When Ryan Alovis graduated from college in 2005, he was heavy into New York City nightlife promotion. With 100 promoters reporting to him, he wrangled security staff, booked famous DJs and handled large amounts of cash. But staying out at nightclubs until 4 a.m. got old: He wanted a more conventional life.
A dozen years later, Alovis is CEO of LensDirect.com (a division of The Stella Group), married with a toddler, and operating an extension of his family's 80-year-old optical business. From a Long Island office park, less than an hour from the city where he once managed the egos of club owners twice his age—and where his great-grandfather once sold eyeglass frames from a pushcart, Alovis oversees 20 employees at LensDirect, an online retailer of prescription glasses and contact lenses from popular brands.
LensDirect CEO Ryan Alovis
Since 2014, LensDirect sales have jumped from $800,000 to a projected $6 million in 2017, says Alovis. While the long-term goal is to be a full-service online optical store, contact lenses currently make up 99.9% of the company's revenue. The majority of LensDirect consumers are women ages 20 through 50.
"I liked the logistics and operations of it," Alovis says of his work in party promotion. That professional experience has been key to managing the many moving parts of a fast-growing company, he says.
—Ryan Alovis, CEO, LensDirect
Typically, Alovis says, the LensDirect buyer journey goes something like this:
You go to an optometrist or ophthalmologist for an eye exam and get a prescription. You can buy lenses from the prescriber or search online for a lower price. "Hopefully you end up on LensDirect.com. We invest a lot in organic and paid search [marketing] to make that happen," he says. "You upload, text, email or fax your prescription and place your order."
Senior designer Sabrina Sperduto works on the company's website.
LensDirect and other sellers must be approved by manufacturers, which create and stock many variations on prescriptions. Whether or not there's a shift in eyesight, prescriptions expire after one year. If the prescription can be verified, the seller orders it from a distributor. In compliance with the Contact Lens Rule issued by the Federal Trade Commission (FTC), "The prescriber has eight business hours to respond [to the seller's verification request]." If the prescriber does not respond within eight business hours, the prescription is verified automatically, and LensDirect or another seller can ship the product to the consumer.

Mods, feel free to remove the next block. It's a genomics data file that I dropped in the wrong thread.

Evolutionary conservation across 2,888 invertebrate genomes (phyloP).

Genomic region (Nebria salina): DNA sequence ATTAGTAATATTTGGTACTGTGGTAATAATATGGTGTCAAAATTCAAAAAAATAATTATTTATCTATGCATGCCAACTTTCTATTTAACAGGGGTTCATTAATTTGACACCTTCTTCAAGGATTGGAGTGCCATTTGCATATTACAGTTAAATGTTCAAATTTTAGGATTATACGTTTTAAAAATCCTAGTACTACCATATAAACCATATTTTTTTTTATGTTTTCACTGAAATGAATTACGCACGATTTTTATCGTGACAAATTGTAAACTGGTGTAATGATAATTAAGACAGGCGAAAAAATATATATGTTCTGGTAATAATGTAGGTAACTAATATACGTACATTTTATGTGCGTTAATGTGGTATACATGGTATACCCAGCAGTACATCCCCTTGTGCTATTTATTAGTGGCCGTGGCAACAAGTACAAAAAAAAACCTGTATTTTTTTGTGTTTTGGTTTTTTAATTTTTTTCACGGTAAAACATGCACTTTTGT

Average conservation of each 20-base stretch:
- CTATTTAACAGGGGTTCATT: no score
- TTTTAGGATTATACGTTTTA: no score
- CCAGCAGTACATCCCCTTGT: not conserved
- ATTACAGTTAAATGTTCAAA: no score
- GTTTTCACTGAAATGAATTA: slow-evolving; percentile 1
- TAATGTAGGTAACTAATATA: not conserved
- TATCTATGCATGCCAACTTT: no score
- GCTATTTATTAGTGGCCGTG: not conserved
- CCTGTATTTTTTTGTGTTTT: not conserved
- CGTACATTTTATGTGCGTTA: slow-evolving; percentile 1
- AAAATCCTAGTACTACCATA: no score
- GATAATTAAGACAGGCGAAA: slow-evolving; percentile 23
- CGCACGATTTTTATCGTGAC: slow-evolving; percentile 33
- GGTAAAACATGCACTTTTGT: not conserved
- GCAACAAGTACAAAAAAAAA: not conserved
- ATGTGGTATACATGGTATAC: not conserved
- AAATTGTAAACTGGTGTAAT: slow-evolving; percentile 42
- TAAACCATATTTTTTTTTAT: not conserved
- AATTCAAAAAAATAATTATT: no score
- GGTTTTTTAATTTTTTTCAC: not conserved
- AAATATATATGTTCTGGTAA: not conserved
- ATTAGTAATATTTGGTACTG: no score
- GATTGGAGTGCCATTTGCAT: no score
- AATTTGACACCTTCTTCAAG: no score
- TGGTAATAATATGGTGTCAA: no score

"Once the order arrives, we scan it and ship to the customer," says Alovis, who recently added UPS shipping options to supplement the U.S. Postal Service. The decision—resulting from customer survey feedback requesting more premium shipping—reflects his increasingly customer-centric approach. To help buyers navigate the somewhat complicated and highly regulated contact lens industry, this year Alovis shifted gears in LensDirect's approach to customer service and retention.
About 20 employees work out of the company's Long Island office.
"If you call the general toll-free number for most businesses, you'll speak to someone who has never heard of you. If you call back ten minutes later, you'll talk to a different person," Alovis points out. "Since we sell medical devices, our customers have lots of questions. So now each customer has a dedicated account rep and feels like part of our ecosystem."
With each shipment, the rep includes personalized correspondence with his or her photo and contact info, along with a LensDirect.com coupon. Through randomized monthly performance reviews of customer service call recordings, Alovis gives $100 gift cards to incentivize reps.
Amir Qureshi works on preparing an order in the company's shipping department.
Along with re-energized customer service, Alovis also attributes the company's fast growth to a few additional factors: In 2016, LensDirect created an AutoRefill program for customers with qualifying prescriptions, which now brings in nearly 30 percent of the company's revenue. Also, through significant investment in a redesign of its desktop and mobile sites, customers now have a one-page checkout option that keeps them coming back, Alovis says. And by managing digital marketing in-house, LensDirect saves costs by bypassing agency services. "Most e-commerce companies use all of these third-party marketing companies: one for paid search and others for SEO, development and design. We do it all here," he says with pride. "We need to own every aspect of the business."
LensDirect's auto-refill program brings in about 30 percent of the company's revenue. Sales are projected to be $6 million in 2017.
That sense of ownership, evident in his nightlife promoting, goes back even further. At ten years old, too short to reach the checkout counter at his family's optical store, Alovis stood on a box to operate the cash register and engage customers. "My father taught me how to take chances and how to be very confident," he says. "I think a lot of people are terrified of risk. I was raised to run a business rather than get a job, so it feels very natural and comfortable. Watching my father do it, it became my normal."